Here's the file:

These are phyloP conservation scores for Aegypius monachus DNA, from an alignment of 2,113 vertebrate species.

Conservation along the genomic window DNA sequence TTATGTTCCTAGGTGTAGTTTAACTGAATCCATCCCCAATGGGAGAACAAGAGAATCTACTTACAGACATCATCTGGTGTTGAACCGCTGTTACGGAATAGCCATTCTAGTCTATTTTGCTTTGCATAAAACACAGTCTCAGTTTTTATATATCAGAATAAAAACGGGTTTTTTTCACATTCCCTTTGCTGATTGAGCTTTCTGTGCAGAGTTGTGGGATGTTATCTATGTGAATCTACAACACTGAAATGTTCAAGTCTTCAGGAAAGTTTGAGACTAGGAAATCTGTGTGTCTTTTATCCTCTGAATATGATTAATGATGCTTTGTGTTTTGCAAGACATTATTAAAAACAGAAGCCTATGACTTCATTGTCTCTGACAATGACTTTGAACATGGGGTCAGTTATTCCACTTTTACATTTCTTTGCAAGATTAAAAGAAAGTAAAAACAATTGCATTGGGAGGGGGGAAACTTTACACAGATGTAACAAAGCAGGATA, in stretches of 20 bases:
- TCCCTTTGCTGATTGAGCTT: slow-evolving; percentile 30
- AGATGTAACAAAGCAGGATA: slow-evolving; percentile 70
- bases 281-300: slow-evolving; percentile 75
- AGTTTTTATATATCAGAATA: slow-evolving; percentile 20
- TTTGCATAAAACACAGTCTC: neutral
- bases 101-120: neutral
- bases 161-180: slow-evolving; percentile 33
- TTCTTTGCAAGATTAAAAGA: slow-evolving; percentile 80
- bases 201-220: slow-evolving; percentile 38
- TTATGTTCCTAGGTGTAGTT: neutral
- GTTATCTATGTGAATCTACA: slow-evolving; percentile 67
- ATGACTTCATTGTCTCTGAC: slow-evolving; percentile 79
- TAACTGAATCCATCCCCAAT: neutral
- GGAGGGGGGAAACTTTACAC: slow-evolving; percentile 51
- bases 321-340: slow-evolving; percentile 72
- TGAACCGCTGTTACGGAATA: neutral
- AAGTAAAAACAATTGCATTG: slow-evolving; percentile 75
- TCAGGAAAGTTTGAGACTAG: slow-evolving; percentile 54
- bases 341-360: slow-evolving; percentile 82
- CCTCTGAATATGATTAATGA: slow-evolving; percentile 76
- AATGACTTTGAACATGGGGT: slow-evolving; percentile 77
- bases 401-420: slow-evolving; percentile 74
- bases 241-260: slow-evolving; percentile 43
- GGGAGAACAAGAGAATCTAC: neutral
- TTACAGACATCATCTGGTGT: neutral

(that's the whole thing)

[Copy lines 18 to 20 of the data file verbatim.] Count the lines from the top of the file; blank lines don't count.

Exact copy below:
- TGAACCGCTGTTACGGAATA: neutral
- AAGTAAAAACAATTGCATTG: slow-evolving; percentile 75
- TCAGGAAAGTTTGAGACTAG: slow-evolving; percentile 54